On they hurried. Between the large tree trunks. Through the still-dark forest. Eyes and ears alert for any sign that they had been noticed by anything hostile. The belated rays of dawn came through the trees as they hurried on, and at moment Wissagebreht held up a hand. “We have to move quickly, but we will move the quicker for a bit of food in bellies, even if it be only a crust of bread.”

As they got out the bread and the water-bottles, Carla surreptitiously eyed the wizard. He showed little sign of weariness, though there was a tightness around his mouth and eyes. “We may not dare to stop again for some time, so carry your bottles ready. Don’t drink heavily. Just a sip here and there. Are we ready to move?”

No one answered. Though Carla did consider for a moment suggesting that they should have a longer rest. But before she even opened her mouth to speak, she recalled the demon rushing through the forest toward them. She also thought of other such things out and hunting them. She said nothing.

They were striding through the trees again. Carla was almost gasping for breath as she strove to keep up. Something black flickered overhead. Wissagebreht cast a quick eye up to see what it could be, and seeing a black bird swooping down toward them he said, “Ah! it will not be long now before they are on the track!”

Puffing himself, Lungand asked, “The bird was some sort of scout or messenger? Perhaps we ought to kill it?”

The Wizard shrugged, then called back over his shoulder. “That would serve little purpose. If it did not come back, they would know that there was something to hunt and would be coming for us in any case.”

More light was coming through the trees now. Carla tried to convince herself that they were coming into the less hostile parts of the forest. There was little sign of that, however. Except perhaps, for a little snore underbrush, and she knew it was little more than an impression born out of a wish.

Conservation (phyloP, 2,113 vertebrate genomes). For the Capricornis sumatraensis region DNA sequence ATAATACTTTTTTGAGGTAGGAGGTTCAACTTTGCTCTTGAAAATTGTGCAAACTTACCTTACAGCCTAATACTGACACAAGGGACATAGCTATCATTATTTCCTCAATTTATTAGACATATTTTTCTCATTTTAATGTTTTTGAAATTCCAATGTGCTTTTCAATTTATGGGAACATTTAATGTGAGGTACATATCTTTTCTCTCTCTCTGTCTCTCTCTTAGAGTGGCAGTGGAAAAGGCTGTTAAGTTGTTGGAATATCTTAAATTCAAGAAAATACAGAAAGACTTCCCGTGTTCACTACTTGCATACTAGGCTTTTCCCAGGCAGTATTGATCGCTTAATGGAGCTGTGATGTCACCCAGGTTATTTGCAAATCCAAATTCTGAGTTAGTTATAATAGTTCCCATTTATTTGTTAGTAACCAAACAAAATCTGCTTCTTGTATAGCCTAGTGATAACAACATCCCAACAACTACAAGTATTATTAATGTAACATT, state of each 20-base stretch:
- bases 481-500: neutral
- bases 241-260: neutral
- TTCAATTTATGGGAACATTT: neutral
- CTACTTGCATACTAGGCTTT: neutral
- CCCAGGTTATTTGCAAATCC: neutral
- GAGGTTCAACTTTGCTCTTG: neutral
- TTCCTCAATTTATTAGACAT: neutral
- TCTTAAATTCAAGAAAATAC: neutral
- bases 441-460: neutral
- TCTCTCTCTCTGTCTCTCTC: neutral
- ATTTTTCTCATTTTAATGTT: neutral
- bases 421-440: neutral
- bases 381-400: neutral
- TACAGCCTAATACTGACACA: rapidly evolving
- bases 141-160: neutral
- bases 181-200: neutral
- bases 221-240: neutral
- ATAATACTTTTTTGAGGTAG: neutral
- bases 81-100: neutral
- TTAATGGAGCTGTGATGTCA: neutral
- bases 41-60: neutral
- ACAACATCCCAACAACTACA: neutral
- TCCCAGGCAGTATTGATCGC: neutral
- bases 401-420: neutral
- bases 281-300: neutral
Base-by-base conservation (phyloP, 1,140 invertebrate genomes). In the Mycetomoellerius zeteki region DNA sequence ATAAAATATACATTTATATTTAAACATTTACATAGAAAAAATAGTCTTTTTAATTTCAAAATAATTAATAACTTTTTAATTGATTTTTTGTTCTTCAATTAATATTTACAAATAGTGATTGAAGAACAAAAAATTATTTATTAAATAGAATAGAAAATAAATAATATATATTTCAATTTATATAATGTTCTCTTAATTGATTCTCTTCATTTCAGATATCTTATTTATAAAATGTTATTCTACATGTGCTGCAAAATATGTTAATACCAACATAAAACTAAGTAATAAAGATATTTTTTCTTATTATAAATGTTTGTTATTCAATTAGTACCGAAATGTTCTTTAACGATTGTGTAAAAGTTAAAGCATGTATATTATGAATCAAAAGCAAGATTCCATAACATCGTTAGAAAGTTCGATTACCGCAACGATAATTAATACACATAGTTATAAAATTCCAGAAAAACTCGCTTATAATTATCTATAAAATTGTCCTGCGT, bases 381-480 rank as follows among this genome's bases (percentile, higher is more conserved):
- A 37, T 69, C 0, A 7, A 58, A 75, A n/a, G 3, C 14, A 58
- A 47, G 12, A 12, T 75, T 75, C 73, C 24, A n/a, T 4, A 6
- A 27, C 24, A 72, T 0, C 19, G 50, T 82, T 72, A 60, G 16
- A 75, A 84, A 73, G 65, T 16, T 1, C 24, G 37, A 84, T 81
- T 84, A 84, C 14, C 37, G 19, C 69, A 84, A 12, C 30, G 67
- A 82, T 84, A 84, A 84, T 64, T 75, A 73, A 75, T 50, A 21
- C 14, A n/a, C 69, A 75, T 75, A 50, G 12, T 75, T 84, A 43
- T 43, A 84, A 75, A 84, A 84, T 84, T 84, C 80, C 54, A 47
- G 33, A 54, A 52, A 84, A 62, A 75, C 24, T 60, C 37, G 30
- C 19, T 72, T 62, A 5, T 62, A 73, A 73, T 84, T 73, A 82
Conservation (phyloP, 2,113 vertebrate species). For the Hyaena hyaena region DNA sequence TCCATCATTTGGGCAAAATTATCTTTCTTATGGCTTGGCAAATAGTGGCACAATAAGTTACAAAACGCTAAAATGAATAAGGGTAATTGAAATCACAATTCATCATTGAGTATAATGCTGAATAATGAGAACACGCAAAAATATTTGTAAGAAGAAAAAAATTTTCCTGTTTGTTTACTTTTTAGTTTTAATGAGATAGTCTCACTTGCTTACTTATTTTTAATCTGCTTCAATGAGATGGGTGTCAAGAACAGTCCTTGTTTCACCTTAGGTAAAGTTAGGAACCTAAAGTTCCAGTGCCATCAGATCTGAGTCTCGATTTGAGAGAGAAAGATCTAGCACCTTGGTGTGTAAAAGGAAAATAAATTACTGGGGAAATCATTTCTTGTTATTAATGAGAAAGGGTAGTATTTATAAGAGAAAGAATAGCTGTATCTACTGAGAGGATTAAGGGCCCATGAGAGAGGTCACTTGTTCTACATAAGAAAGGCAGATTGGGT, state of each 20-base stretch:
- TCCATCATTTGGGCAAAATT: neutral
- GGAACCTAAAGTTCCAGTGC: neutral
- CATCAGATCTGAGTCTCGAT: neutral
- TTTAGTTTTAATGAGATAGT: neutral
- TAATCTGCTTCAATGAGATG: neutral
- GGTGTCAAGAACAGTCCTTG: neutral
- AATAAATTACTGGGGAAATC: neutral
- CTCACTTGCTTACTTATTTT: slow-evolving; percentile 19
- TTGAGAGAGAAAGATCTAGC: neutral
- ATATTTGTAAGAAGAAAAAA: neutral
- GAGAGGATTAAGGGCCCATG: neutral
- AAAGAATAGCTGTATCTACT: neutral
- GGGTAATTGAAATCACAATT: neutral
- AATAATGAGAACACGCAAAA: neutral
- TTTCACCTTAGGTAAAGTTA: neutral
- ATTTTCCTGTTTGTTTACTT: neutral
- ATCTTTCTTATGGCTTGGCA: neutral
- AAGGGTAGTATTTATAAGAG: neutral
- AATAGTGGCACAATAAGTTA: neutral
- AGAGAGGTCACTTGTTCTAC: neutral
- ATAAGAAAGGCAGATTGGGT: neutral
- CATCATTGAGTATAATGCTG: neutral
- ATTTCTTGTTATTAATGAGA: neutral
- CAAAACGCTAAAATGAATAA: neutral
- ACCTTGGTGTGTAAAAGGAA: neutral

On the travellers went. Suddenly, the silence was broken by the sound of a drum pounding. It seemed to be coming faintly, from somewhere far behind them. Carla caught the faint gasp from Wissagebreht “Well, they are aware of us now, and they will be pursuing. And I fear that they can move faster than we.”

“Do we make ready to fight, then?” enquired Bruderic.

“Not yet. We need to get as near to the edge of the forest before we turn at bay. It is even possible that we can get out of the forest before they overtake us. And if we do, then most of the pursuers will not dare to follow.”

A little later they stopped for a short rest. They sat against tree-trunks, took a few sips of water and rinsing out their mouths, then they got up and went again. Occasionally, far off behind them they could hear the drums sounding again. The hush of the forest was broken. There seemed to be voices all around them. Voices which spoke just a little too faintly to be distinguished. But voices which were telling the pursuers where their prey was.

“Fortunately,” gasped the Wizard, “none of them seem to be in front of us.”

“But you fought the demon and won,” said Bruderic. “Why should you fear anything else in the wood?”